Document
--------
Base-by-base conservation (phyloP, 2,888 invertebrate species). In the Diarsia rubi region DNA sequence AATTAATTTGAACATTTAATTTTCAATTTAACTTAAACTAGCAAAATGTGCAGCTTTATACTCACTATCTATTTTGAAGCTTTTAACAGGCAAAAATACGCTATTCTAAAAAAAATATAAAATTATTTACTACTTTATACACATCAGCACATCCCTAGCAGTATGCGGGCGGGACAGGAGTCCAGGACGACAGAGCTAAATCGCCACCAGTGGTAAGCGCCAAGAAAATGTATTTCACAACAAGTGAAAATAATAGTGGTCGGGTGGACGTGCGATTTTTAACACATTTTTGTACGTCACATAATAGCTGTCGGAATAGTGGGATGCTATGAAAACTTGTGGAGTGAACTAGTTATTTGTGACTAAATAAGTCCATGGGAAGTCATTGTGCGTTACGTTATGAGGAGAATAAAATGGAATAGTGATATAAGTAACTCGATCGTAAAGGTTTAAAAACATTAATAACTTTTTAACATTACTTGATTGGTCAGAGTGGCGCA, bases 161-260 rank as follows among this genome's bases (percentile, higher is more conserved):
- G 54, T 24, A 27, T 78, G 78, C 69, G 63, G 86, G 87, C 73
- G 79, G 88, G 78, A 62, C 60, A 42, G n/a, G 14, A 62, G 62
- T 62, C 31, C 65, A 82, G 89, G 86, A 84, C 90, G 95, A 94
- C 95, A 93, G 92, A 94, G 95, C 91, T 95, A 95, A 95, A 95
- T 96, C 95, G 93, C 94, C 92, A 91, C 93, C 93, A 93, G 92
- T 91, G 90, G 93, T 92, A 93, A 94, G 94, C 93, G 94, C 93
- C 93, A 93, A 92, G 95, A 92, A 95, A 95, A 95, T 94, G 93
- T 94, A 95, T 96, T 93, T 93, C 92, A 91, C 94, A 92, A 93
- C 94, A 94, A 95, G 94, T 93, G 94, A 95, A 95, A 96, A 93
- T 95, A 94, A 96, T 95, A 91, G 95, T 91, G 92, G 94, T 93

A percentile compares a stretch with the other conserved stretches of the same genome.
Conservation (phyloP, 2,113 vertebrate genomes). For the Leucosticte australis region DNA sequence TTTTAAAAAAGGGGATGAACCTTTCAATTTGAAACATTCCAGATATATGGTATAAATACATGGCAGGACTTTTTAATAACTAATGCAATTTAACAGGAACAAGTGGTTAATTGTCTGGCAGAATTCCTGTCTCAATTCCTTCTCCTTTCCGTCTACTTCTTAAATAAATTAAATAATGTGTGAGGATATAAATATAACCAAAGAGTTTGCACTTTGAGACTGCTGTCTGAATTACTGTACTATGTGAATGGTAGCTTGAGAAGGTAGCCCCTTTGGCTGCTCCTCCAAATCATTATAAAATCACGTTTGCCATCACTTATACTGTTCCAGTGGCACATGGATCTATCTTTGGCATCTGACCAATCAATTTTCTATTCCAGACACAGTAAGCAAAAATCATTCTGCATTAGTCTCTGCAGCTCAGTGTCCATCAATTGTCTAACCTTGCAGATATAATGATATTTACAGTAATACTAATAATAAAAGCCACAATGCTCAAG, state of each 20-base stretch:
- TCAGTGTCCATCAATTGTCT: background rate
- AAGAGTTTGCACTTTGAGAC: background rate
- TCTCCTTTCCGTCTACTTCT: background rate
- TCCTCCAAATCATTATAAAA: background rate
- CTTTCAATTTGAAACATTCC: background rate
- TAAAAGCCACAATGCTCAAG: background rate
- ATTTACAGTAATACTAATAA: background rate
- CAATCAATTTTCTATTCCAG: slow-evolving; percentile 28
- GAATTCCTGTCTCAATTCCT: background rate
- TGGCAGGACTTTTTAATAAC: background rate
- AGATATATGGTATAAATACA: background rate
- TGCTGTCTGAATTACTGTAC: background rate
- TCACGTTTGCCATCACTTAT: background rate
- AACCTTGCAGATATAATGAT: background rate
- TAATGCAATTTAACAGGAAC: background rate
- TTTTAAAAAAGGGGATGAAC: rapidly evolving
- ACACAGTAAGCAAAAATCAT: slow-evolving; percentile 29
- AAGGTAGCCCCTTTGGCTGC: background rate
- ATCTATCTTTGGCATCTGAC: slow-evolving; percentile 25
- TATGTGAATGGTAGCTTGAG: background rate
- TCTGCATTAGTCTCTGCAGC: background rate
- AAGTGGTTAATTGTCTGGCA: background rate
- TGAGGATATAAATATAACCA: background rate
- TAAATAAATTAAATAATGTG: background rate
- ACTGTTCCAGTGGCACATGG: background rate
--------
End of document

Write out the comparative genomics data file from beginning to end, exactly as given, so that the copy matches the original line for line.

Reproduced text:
Base-by-base conservation (phyloP, 2,888 invertebrate species). In the Diarsia rubi region DNA sequence AATTAATTTGAACATTTAATTTTCAATTTAACTTAAACTAGCAAAATGTGCAGCTTTATACTCACTATCTATTTTGAAGCTTTTAACAGGCAAAAATACGCTATTCTAAAAAAAATATAAAATTATTTACTACTTTATACACATCAGCACATCCCTAGCAGTATGCGGGCGGGACAGGAGTCCAGGACGACAGAGCTAAATCGCCACCAGTGGTAAGCGCCAAGAAAATGTATTTCACAACAAGTGAAAATAATAGTGGTCGGGTGGACGTGCGATTTTTAACACATTTTTGTACGTCACATAATAGCTGTCGGAATAGTGGGATGCTATGAAAACTTGTGGAGTGAACTAGTTATTTGTGACTAAATAAGTCCATGGGAAGTCATTGTGCGTTACGTTATGAGGAGAATAAAATGGAATAGTGATATAAGTAACTCGATCGTAAAGGTTTAAAAACATTAATAACTTTTTAACATTACTTGATTGGTCAGAGTGGCGCA, bases 161-260 rank as follows among this genome's bases (percentile, higher is more conserved):
- G 54, T 24, A 27, T 78, G 78, C 69, G 63, G 86, G 87, C 73
- G 79, G 88, G 78, A 62, C 60, A 42, G n/a, G 14, A 62, G 62
- T 62, C 31, C 65, A 82, G 89, G 86, A 84, C 90, G 95, A 94
- C 95, A 93, G 92, A 94, G 95, C 91, T 95, A 95, A 95, A 95
- T 96, C 95, G 93, C 94, C 92, A 91, C 93, C 93, A 93, G 92
- T 91, G 90, G 93, T 92, A 93, A 94, G 94, C 93, G 94, C 93
- C 93, A 93, A 92, G 95, A 92, A 95, A 95, A 95, T 94, G 93
- T 94, A 95, T 96, T 93, T 93, C 92, A 91, C 94, A 92, A 93
- C 94, A 94, A 95, G 94, T 93, G 94, A 95, A 95, A 96, A 93
- T 95, A 94, A 96, T 95, A 91, G 95, T 91, G 92, G 94, T 93

A percentile compares a stretch with the other conserved stretches of the same genome.
Conservation (phyloP, 2,113 vertebrate genomes). For the Leucosticte australis region DNA sequence TTTTAAAAAAGGGGATGAACCTTTCAATTTGAAACATTCCAGATATATGGTATAAATACATGGCAGGACTTTTTAATAACTAATGCAATTTAACAGGAACAAGTGGTTAATTGTCTGGCAGAATTCCTGTCTCAATTCCTTCTCCTTTCCGTCTACTTCTTAAATAAATTAAATAATGTGTGAGGATATAAATATAACCAAAGAGTTTGCACTTTGAGACTGCTGTCTGAATTACTGTACTATGTGAATGGTAGCTTGAGAAGGTAGCCCCTTTGGCTGCTCCTCCAAATCATTATAAAATCACGTTTGCCATCACTTATACTGTTCCAGTGGCACATGGATCTATCTTTGGCATCTGACCAATCAATTTTCTATTCCAGACACAGTAAGCAAAAATCATTCTGCATTAGTCTCTGCAGCTCAGTGTCCATCAATTGTCTAACCTTGCAGATATAATGATATTTACAGTAATACTAATAATAAAAGCCACAATGCTCAAG, state of each 20-base stretch:
- TCAGTGTCCATCAATTGTCT: background rate
- AAGAGTTTGCACTTTGAGAC: background rate
- TCTCCTTTCCGTCTACTTCT: background rate
- TCCTCCAAATCATTATAAAA: background rate
- CTTTCAATTTGAAACATTCC: background rate
- TAAAAGCCACAATGCTCAAG: background rate
- ATTTACAGTAATACTAATAA: background rate
- CAATCAATTTTCTATTCCAG: slow-evolving; percentile 28
- GAATTCCTGTCTCAATTCCT: background rate
- TGGCAGGACTTTTTAATAAC: background rate
- AGATATATGGTATAAATACA: background rate
- TGCTGTCTGAATTACTGTAC: background rate
- TCACGTTTGCCATCACTTAT: background rate
- AACCTTGCAGATATAATGAT: background rate
- TAATGCAATTTAACAGGAAC: background rate
- TTTTAAAAAAGGGGATGAAC: rapidly evolving
- ACACAGTAAGCAAAAATCAT: slow-evolving; percentile 29
- AAGGTAGCCCCTTTGGCTGC: background rate
- ATCTATCTTTGGCATCTGAC: slow-evolving; percentile 25
- TATGTGAATGGTAGCTTGAG: background rate
- TCTGCATTAGTCTCTGCAGC: background rate
- AAGTGGTTAATTGTCTGGCA: background rate
- TGAGGATATAAATATAACCA: background rate
- TAAATAAATTAAATAATGTG: background rate
- ACTGTTCCAGTGGCACATGG: background rate